Reasoned Discourse Becoming Historical Relic in Twitter Age

“In this age of Twitter, is reasoned discourse truly an historical relic, or is there hope for its revival?” Deanna Kuhn, professor of psychology and education at Teachers College Columbia University, examined in Scientific American.

A timely topic. Almost 242 years ago, in September 1774, our founding fathers engaged in reasoned discourse. That was when the First Continental Congress gathered in Philadelphia. According to History.com, the congress was structured with emphasis on the equality of participants, and to promote free debate. That first congress disbanded in October 1774, but reconvened in May 1775 as the Second Continental Congress. Reasoned discourse over the next 14 months led to our Declaration of Independence, then, over the next 11 years to our Constitution.

“In this strangest of American election years,” Kuhn wrote, “discourse, long regarded as the lifeblood of democratic societies, appears more endangered than ever before, confined to sound bites and slogans of the moment.”

The limitation of Twitter’s 140 characters for reasoned discourse was highlighted last week by former British Prime Minister Tony Blair.  He told Bloomberg.com that the rise of Donald Trump could be attributed partly to the “revolutionary phenomenon” of social media, which “creates these waves of sentiment and emotion” and promotes the idea that complex problems have simple solutions.

“Twitter and all these things, if you’re not careful, they create the era of the loudmouth,” said Blair. “You get a sort of dismissive attitude towards people who say these situations are very complex, the problems are very difficult, the solutions take time.”

Our founding fathers were dealing with, so understood complex problems and the need for reasoned discourse to address them. That understanding informed their decisions on how the new U.S. Congress was to be structured to encourage discourse.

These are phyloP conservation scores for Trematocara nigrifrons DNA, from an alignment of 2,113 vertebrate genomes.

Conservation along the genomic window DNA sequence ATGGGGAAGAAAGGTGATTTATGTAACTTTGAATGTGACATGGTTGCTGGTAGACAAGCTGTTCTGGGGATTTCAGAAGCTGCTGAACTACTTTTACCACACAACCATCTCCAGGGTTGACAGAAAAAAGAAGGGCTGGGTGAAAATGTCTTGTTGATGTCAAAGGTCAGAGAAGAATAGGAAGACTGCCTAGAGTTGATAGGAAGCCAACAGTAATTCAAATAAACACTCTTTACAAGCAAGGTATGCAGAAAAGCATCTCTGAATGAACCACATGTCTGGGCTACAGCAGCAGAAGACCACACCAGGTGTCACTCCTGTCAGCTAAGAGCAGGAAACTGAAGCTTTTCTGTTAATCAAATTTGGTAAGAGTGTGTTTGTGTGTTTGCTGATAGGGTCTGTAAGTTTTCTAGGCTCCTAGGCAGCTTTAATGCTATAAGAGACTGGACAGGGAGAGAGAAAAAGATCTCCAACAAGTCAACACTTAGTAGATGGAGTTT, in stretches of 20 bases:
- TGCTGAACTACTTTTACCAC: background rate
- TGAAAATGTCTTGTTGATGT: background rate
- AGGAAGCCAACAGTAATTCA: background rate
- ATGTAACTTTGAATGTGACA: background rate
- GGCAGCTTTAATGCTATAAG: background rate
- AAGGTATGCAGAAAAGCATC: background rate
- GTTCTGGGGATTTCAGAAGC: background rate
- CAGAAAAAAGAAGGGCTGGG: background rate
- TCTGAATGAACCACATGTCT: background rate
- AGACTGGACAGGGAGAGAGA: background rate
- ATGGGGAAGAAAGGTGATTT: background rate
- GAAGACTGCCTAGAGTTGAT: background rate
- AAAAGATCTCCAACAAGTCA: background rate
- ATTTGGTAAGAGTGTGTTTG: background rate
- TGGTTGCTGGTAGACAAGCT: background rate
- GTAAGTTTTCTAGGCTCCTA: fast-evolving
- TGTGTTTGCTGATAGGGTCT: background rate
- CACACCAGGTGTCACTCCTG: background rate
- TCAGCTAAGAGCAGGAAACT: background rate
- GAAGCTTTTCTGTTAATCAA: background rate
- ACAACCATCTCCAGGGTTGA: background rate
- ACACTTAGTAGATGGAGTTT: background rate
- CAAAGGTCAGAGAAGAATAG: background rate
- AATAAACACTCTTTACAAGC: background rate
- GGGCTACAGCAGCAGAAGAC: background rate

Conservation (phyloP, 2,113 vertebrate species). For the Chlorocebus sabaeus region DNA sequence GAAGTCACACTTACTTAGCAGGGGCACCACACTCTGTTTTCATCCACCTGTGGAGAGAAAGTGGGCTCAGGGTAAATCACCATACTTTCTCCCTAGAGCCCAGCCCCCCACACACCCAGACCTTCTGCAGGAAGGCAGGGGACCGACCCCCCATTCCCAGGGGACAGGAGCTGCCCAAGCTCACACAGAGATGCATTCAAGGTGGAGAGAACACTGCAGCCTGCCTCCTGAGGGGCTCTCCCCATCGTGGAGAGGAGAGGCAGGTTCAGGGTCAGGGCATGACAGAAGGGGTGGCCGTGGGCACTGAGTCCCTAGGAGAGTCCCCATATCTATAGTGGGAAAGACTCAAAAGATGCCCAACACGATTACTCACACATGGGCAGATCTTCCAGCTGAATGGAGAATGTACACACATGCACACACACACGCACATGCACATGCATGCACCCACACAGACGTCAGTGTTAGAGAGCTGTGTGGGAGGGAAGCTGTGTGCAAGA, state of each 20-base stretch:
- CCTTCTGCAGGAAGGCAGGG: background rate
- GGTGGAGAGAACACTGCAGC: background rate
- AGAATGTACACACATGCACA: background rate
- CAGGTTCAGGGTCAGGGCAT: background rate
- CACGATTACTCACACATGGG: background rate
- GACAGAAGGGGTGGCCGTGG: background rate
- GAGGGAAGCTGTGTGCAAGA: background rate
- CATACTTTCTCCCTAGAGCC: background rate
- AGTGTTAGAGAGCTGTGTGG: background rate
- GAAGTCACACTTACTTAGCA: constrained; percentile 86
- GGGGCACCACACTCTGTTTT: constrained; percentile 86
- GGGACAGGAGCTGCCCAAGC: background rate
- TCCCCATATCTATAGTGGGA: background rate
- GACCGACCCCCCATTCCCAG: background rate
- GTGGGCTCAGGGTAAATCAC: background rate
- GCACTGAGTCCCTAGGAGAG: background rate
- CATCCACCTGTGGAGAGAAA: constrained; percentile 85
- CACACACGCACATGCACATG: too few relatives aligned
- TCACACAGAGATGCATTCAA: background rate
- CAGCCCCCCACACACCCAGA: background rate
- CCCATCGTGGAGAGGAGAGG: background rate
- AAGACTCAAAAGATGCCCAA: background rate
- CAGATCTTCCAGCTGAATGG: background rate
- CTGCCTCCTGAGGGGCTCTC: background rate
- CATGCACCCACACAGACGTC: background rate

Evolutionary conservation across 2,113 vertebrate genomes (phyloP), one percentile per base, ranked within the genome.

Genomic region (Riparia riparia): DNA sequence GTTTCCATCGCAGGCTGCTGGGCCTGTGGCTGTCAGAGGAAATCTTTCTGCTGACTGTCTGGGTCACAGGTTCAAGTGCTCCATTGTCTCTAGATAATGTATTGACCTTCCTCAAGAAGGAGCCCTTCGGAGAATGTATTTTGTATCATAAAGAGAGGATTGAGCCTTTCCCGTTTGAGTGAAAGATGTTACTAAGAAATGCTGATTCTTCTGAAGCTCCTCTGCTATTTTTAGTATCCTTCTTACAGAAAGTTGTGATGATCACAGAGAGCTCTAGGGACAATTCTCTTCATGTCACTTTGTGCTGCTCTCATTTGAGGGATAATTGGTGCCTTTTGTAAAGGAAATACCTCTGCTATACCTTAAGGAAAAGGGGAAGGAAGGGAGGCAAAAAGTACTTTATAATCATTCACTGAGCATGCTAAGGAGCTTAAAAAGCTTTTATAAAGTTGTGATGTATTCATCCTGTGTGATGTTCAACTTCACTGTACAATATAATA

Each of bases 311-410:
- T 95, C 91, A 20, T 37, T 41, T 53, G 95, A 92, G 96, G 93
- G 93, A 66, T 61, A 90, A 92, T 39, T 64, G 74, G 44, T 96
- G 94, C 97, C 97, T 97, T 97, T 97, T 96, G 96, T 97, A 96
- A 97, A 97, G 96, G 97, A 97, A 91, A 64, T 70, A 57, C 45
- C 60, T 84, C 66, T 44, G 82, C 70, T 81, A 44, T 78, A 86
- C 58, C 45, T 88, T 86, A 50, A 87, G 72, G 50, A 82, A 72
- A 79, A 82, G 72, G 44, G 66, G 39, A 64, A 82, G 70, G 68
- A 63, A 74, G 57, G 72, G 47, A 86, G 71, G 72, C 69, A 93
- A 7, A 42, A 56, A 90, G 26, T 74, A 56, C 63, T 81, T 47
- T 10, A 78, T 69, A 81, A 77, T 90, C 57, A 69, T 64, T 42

Reasoned discourse remains “crucial to the future of society” and must become a learned practice, says Kuhn. That’s vastly different from the “echo chamber of like-minded individuals” provided by Twitter and social media.

The goals of reasoned discourse are to first understand, not persuade, then to find common ground and mutual benefit.

Kuhn is “cautiously optimistic” that reasoned discourse can be revived. “With the right setting and little prompting, we have found, young teens are ready to engage deeply in debating complex issues of the day with their peers.”

The good news is that the intellectual skills and values needed for reasoned discourse to flourish as a cultural practice can be taught, says Kuhn.

“Educators today are talking a lot about the need to equip students with 21st century skills. In a democratic society, reasoned discourse should be one of them.”

Thomas Jefferson would agree: “If the children are untaught, their ignorance and vices will in future life cost us much dearer in their consequences than it would have done in their correction by a good education.”

Reasoned discourse is an essential of team building skills taught in industry to improve performance. Reckon someone could teach this to our congressmen and legislators?

 

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